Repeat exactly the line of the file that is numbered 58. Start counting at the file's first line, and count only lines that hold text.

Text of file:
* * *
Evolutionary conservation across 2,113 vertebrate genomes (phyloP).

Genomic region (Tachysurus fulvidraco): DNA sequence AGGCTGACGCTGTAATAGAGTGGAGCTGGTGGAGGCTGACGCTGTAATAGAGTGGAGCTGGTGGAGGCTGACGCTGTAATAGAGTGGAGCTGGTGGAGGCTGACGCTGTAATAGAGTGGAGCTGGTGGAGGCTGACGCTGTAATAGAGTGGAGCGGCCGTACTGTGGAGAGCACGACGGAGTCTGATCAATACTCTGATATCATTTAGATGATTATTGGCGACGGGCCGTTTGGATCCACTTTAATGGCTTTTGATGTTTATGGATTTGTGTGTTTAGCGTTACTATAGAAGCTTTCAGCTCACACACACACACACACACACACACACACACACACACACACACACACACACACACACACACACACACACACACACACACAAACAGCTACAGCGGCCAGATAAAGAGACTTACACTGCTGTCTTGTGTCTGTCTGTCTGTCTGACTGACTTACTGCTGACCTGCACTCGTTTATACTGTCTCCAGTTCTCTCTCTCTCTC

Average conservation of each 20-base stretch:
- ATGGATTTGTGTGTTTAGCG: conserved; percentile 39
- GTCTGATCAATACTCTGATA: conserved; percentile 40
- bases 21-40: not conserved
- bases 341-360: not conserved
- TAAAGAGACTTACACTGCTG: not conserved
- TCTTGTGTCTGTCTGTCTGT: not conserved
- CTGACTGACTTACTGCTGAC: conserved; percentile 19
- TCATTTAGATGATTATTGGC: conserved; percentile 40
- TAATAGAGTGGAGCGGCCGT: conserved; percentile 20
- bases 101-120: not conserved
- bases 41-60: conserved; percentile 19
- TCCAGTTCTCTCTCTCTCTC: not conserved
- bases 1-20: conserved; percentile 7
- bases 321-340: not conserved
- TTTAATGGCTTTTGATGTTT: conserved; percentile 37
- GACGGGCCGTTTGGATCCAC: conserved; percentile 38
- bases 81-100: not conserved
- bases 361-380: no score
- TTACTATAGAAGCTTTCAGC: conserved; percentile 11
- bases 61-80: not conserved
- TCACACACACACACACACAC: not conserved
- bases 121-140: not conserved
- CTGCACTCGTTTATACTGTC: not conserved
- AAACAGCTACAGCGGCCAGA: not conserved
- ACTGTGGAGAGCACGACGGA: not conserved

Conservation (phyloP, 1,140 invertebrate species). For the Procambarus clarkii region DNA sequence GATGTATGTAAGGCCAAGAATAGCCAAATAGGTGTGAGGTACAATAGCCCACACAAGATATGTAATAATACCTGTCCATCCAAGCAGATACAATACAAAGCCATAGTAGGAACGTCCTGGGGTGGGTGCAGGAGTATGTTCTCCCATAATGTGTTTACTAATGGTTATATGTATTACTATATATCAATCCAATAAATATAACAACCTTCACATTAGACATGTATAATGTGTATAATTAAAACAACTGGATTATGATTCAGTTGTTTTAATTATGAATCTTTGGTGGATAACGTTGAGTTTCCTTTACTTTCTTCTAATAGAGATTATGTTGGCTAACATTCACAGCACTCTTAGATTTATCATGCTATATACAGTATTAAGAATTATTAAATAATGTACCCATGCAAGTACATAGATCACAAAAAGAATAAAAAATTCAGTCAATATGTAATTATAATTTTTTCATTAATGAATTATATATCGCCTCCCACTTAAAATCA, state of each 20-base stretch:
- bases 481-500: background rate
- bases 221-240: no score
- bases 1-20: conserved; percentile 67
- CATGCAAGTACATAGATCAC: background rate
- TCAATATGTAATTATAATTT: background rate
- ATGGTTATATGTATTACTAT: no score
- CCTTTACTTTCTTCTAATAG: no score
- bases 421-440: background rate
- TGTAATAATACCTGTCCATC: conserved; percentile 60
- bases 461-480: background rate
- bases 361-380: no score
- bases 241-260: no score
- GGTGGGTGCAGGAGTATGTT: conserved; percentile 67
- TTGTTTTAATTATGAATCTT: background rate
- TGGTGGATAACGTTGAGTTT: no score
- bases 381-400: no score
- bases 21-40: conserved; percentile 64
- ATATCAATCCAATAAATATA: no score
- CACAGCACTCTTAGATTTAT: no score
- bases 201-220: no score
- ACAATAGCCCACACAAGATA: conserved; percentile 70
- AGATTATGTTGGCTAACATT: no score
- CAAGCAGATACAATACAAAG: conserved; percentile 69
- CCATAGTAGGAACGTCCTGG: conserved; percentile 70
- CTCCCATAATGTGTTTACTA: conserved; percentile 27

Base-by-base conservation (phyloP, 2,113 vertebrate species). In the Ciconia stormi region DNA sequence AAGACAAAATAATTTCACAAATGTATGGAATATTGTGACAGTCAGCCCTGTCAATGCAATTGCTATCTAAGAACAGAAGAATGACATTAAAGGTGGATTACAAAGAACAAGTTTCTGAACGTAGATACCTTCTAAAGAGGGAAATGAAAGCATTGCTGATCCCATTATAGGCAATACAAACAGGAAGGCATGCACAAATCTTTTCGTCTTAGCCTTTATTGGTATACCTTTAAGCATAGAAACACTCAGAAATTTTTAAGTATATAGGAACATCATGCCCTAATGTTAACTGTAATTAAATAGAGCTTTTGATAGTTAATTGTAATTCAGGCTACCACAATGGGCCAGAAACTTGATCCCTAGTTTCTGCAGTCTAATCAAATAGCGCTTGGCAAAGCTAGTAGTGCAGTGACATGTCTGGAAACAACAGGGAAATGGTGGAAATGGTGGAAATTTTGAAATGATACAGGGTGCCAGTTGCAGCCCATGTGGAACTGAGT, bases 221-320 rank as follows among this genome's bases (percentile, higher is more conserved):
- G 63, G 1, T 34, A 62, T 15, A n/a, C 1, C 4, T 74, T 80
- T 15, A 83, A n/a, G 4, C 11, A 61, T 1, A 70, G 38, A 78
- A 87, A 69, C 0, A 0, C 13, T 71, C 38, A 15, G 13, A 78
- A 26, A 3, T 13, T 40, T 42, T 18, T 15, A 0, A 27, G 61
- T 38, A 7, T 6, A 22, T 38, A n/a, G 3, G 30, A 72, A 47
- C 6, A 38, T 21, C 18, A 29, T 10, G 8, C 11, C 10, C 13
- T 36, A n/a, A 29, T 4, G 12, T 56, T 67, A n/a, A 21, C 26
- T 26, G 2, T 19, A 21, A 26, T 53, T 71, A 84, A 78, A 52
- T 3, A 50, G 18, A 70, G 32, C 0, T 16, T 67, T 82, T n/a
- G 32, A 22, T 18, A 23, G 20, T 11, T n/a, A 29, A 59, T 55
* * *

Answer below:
- A 87, A 69, C 0, A 0, C 13, T 71, C 38, A 15, G 13, A 78